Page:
Summary

The canonical variable pairs, ui œ aT x1 and vT x2 as determined have the following
i         i
properties:

Corr(ui , vi ) œ -i         Corr(ui , uj ) œ 0

Corr(vi , vj ) œ 0          Corr(ui , vj ) œ 0 for i Á j

These properties can be summarized by the correlation matrix

Diag((-i )
Ruv œ ”                              •
I p1
Diag(-i )            I p2

Example

Returning to the reading-arithmetic example, suppose the sample correlation matrix is
given by

Ô1         .4      .5   .6 ×
Ö .4                    .4 Ù
RœÖ                          Ù      R11 œ ”
1•
R12 œ ”
.4 •
1       .3                          1    .4                 .5   .6

Õ .6                     1Ø
.5       .3       1   .2                     .4                      .3
.4      .2

R22 œ ”
1•
R21 œ ”
.4 •
1     .2                           .5        .3
.2                                  .6

Note that it is best to apply the results to standardized data and hence we use the
correlation matrix. We may then compute

A œ R111 R12 R221 R21 œ ”
.495 •
                   .452          .289
.146
and
B œ R221 R21 R111 R11 œ ”
.340 •
                          .206   .251
.278

2              2
The eigenvalues of these two matrices are the same, that is, -1 œ .5457 and -2 œ .0009.
The eigenvectors of A and B are the columns of the matrices

VecA œ ”
.842 •
and VecB œ ”
.633 •
.951     -.540                             .595   -.774
.309                                       .804

Recall that we have specified that the variances of the ui and vi must be one. That is,
aT R11 ai œ 1 and
i                      biT D22 bi œ 1

The eigenvectors as determined are normalized to have length one but do not satisfy this
condition. The eigenvectors must be scaled. The scaled eigenvectors are given by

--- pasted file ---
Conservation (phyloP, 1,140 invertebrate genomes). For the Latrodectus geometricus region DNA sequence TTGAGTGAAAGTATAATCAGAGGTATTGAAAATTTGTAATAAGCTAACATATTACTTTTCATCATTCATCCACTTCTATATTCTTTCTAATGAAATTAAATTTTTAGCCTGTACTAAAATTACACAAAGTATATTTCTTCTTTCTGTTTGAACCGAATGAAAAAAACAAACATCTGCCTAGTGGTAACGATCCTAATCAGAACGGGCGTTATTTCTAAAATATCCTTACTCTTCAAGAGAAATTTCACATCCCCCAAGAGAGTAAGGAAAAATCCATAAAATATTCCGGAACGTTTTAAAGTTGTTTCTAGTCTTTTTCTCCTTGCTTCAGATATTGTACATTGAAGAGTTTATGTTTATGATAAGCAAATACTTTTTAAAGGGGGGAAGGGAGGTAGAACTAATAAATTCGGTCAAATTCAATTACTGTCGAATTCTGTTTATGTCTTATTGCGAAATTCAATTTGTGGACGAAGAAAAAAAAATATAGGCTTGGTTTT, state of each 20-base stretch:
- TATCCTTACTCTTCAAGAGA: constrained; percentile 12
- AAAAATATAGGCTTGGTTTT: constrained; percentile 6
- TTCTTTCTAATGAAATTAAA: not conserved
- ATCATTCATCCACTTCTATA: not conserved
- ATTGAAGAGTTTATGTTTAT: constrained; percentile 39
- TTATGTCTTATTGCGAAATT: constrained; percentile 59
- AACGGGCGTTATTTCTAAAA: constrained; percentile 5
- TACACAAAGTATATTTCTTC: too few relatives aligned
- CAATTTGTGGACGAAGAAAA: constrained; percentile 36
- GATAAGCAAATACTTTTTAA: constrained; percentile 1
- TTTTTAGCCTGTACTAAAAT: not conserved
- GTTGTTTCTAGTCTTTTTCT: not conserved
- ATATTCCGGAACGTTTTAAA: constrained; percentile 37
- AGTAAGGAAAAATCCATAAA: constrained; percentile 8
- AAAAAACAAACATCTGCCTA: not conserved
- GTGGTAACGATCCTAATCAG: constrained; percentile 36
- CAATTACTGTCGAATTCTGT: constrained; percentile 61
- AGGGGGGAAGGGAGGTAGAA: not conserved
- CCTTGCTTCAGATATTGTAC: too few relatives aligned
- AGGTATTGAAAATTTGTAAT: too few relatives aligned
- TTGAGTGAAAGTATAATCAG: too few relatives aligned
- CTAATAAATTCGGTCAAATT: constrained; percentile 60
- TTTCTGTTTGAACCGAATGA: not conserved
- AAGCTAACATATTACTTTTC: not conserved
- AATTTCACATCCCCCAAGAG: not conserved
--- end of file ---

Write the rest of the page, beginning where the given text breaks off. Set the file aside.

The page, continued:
"                                   "
A œ VecAŒ
.636 
B œ VecBŒ
.804 
1.23         0       #
1.19     0       #
and
0                                        0

Thus,
Aœ”
1.055 •
Bœ”
.706 •
.856   -.677                      .545    -.863
and
.278                              .737

It follows that the first canonical pair is defined by

u1 œ .856z1  ..278z2              v1 œ .545z3  .737z4

with correlation
31 œ È.5457 œ .74

The second canonical pair is defined by

u2 œ  ..677z1  1.056z2                 v2 œ  .863x3  .706x4

with correlation
32 œ È.0009 œ .03

We see that the first pair captures most of the relation between arithmetic and reading.
The canonical variate for arithmetic, u1 , places over three times as much weight on speed
as it does on accuracy and the canonical variate for reading, v1 , puts more weight on
comprehension that on speed in proportion 4:3. Note that this does not say, for example,
that speed is three times as important as accuracy in arithmetic. It simply says that if we
are asking for a measure of the relation between arithmetic and reading, these functions
provide the essential component of that relation.

Interpretation of Canonical Variables

In general, the canonical variables are artificial and may have no physical meaning. The
interpretation is often aided by computing the correlation between the original variables
and the canonical variables. To do this, note that the canonical variables are related to
the original variables by the equations,

u œ AT z1                   and   v œ BT z2
where zi denotes the standardized data from which the eigenvectors have been
determined. Recalling that the canonical variables have been standardized to have
variance one, it follows that
Corr(u, z1 ) œ Cov(u, z1 ) œ Cov(AT z1 , z1 ) œ AT R11

Similarly,

Corr(u, z2 ) œ Cov(AT z1 , z2 ) œ AT R12

Corr(v, z1 ) œ BT R21

Corr(v, z2 ) œ BT R22

Example:

Returning to the arithemetic-reading example, we see that

Corr(u1 , z1 ) œ (.856 .278)”
1•
1    .4
œ (.97 .62)
.4
and
Corr(v1, z2 ) œ (.545 .737)”
1•
1        .2
œ (.69 .85)
.2

We see that of the two variables in z1 , u1 if most highly correlated with the first. Of the
two variables in z2 , v1 is most highly correlated with the second.

Similarly, we obtain the correlations

.Corr(u1 , z2 ) œ (.51 .63)          and   Corr(v1, z1 ) œ (.71 .46)

As in our study of principal components, it is more informative to look at the correlations
as opposed to the eigen vectors.

Observations

It can be shown that the first canonical correlation is larger than any of the simple
correlations in R12 . If there is one variable in set one, but several in set two, the squared
canonical correlation is the squared multiple correlation, R2 , in the regression of z1 on z2 .

In general, it can be shown that the squared multiple correlation for the regression of uk
2
on z2 is given 3k . this is also the squared multiple correlation for the regression of vk on
z1 .